Necessity, once again, has proven itself to be the mother of invention, with 3D printing playing the role of enabler. Marathon runner Maximilian Peter, who works as an engineer at Wacker Silicones (Munich, Germany), longed for an athletic shoe with shock-absorbing insoles and a perfect fit. Holding a doctorate in chemical engineering and through his daily activities at Wacker, he quickly identified the best material for this application, silicone, and the appropriate manufacturing process, 3D printing. Just one problem: Silicone parts can only be injection molded, a prohibitively expensive process for custom products, and no suitable 3D printing materials were available. The solution? A novel silicone formulation and a new approach to the 3D printing process, which Wacker described in its Interim Report for January to June 2015.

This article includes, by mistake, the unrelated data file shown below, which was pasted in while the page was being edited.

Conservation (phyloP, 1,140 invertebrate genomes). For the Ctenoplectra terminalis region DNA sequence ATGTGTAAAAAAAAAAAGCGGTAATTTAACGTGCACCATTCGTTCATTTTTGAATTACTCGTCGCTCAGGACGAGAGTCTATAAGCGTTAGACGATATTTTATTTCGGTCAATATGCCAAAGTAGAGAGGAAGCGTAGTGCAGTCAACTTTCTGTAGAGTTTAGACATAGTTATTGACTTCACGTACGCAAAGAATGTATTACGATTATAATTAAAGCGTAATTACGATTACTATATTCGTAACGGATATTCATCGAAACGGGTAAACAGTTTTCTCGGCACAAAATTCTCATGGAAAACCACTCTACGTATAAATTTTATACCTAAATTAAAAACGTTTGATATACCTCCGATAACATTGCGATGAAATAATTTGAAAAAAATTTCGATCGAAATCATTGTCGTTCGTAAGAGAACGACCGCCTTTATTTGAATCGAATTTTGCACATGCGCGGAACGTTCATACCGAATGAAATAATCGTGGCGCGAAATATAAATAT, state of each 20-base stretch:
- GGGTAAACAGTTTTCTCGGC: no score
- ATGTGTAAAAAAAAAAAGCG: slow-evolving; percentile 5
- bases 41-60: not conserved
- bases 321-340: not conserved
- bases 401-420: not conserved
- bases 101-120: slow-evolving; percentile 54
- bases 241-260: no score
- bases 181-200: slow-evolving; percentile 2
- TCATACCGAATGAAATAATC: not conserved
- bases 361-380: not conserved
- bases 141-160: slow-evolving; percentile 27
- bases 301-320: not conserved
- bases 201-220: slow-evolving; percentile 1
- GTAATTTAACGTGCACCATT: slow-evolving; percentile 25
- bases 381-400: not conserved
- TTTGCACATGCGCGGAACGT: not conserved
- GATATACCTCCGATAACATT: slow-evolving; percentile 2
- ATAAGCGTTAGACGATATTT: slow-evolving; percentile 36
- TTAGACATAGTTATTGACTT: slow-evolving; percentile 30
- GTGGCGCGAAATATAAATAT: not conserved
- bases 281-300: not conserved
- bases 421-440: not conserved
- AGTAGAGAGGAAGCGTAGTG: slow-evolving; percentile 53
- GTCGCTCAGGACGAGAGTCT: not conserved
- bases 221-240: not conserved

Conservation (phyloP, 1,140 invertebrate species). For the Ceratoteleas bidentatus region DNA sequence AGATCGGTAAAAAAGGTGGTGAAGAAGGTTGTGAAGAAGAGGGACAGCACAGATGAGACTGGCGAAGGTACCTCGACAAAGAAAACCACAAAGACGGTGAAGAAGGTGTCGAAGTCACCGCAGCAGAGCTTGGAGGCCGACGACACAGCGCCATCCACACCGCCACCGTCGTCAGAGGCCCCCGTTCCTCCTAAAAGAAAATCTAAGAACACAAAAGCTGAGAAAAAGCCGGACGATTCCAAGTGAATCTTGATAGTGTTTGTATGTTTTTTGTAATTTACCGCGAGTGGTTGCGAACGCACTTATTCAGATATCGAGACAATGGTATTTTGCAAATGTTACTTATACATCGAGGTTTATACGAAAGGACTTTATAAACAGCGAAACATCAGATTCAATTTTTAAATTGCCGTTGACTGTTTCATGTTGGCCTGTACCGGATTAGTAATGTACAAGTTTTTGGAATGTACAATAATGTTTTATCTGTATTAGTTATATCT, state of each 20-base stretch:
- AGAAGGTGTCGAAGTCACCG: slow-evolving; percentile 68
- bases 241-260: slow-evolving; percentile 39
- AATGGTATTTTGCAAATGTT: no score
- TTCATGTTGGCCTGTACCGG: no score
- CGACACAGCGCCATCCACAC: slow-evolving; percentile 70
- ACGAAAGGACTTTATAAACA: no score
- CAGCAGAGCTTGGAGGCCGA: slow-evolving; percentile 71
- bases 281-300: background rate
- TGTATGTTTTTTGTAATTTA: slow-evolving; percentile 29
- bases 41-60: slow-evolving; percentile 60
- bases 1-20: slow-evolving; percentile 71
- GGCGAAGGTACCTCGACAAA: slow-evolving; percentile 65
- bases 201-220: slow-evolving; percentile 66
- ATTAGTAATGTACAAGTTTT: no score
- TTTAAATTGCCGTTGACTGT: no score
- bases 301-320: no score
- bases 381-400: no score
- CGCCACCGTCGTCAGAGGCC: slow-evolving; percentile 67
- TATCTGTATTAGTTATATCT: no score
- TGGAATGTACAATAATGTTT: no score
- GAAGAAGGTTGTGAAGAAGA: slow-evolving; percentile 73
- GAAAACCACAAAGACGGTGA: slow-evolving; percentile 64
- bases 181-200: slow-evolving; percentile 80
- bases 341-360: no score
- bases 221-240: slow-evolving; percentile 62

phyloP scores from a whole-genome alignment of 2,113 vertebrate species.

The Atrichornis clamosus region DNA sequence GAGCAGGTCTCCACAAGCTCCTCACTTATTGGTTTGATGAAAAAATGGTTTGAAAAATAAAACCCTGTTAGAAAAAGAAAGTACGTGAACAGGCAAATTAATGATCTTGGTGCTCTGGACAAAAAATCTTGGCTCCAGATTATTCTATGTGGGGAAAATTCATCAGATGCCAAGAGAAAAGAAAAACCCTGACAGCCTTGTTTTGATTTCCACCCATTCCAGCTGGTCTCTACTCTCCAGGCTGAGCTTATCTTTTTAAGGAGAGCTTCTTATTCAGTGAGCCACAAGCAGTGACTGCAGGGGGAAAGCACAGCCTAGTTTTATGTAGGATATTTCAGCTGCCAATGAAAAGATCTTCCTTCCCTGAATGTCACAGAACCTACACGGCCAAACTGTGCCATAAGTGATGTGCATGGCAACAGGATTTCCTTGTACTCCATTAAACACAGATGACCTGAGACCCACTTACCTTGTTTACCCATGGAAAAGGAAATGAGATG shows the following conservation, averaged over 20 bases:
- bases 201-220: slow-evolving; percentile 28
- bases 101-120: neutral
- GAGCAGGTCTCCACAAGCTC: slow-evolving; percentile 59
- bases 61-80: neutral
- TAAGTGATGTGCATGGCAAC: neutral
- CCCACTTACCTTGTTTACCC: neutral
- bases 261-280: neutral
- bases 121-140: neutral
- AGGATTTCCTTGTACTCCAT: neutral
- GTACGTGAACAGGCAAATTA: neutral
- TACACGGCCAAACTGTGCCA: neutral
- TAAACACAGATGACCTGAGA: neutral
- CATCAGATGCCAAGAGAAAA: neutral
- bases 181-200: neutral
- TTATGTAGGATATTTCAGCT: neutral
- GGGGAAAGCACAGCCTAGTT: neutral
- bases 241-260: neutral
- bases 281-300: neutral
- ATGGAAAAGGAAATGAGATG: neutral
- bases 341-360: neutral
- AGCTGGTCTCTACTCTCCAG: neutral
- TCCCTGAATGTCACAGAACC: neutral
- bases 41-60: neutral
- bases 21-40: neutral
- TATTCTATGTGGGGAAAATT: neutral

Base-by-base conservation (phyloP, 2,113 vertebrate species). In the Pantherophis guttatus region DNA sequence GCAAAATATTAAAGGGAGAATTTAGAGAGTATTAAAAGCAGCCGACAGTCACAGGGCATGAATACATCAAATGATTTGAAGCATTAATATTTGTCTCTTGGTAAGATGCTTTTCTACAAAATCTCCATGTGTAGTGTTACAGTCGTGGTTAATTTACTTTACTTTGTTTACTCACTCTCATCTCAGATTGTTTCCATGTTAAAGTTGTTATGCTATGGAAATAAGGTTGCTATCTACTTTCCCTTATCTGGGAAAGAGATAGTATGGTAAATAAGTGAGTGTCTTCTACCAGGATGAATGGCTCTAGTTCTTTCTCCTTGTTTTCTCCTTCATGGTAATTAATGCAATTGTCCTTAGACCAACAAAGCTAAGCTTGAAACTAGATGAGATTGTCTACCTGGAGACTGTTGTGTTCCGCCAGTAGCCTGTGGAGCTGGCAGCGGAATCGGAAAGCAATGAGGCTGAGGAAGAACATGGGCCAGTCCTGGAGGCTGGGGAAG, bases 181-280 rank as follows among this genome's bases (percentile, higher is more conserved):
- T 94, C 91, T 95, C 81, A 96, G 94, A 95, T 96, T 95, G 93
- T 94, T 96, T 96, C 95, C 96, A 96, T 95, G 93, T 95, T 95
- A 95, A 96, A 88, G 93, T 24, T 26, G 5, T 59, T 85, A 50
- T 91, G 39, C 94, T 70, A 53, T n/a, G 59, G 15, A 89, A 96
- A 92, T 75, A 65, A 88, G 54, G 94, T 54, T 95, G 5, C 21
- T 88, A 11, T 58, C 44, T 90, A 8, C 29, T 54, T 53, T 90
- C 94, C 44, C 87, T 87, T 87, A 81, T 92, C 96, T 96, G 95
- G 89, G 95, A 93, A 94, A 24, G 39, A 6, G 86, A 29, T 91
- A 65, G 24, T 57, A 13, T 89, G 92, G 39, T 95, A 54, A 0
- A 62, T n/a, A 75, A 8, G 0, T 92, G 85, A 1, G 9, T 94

Peter brainstormed with engineers at Ingenieure GmbH, a product development and prototyping bureau in Ergolding, Germany, to find a way to 3D print using silicone. "Until now, it has been impossible to print with elastomers. No suitable processes were available," Peter is quoted as saying in the report. Within about a year, however, the group had developed an additive process that would work with silicone, which can't be melted and shaped into a final product the way that thermoplastics and metals can.